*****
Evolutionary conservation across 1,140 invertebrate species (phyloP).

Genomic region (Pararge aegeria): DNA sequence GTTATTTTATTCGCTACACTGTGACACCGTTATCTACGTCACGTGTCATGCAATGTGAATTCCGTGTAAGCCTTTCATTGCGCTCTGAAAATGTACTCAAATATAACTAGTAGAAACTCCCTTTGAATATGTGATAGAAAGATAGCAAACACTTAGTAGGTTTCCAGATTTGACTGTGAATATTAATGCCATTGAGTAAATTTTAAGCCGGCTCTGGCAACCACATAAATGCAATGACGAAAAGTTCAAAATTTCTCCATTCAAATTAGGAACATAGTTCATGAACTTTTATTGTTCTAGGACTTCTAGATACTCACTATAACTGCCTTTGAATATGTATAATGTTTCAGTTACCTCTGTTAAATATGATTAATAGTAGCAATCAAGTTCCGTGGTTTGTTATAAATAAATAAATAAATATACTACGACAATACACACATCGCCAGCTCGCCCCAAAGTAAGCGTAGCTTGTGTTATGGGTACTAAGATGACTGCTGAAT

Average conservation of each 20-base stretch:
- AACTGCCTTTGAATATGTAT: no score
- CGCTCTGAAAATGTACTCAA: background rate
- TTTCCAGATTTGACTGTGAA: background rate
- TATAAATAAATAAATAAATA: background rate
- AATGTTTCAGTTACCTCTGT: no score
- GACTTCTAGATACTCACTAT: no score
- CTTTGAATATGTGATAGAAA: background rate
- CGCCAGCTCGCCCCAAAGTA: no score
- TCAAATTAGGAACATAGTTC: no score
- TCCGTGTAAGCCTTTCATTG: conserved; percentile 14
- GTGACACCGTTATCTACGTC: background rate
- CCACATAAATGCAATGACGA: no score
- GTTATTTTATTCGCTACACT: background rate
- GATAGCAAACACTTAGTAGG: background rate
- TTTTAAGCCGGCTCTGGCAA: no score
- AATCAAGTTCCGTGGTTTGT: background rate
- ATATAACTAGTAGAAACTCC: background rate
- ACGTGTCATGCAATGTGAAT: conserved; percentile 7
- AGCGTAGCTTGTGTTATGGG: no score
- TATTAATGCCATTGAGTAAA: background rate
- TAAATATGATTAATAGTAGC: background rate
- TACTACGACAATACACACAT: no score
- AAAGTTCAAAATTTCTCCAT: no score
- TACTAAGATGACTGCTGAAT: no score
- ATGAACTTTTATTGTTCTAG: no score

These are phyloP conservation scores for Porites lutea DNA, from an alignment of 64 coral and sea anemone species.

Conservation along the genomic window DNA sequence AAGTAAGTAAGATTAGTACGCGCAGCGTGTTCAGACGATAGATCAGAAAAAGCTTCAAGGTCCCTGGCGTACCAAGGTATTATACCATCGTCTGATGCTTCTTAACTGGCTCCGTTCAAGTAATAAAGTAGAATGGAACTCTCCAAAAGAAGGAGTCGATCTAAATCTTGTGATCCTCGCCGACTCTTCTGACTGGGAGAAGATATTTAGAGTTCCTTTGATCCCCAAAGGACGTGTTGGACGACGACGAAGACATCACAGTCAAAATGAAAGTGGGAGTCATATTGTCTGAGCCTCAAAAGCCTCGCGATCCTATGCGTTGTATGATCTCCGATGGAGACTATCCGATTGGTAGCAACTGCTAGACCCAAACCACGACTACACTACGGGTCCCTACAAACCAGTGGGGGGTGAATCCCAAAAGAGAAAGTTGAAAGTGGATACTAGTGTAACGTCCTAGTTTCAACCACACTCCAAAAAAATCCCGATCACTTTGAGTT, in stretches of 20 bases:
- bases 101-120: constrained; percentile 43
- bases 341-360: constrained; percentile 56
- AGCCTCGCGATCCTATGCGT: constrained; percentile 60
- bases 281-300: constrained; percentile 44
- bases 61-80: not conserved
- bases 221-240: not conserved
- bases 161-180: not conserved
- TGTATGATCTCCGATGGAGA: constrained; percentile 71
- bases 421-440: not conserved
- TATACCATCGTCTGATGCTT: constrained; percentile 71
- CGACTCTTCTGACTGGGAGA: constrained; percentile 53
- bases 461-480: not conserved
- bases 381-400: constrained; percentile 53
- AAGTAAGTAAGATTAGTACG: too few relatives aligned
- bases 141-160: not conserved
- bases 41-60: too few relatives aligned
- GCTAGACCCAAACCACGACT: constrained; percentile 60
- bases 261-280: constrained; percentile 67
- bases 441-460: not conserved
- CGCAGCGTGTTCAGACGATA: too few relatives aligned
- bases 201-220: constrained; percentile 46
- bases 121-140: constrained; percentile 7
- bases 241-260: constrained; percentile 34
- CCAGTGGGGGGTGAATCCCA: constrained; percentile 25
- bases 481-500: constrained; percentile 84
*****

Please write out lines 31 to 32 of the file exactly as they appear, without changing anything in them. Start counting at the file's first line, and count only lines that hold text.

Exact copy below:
- bases 101-120: constrained; percentile 43
- bases 341-360: constrained; percentile 56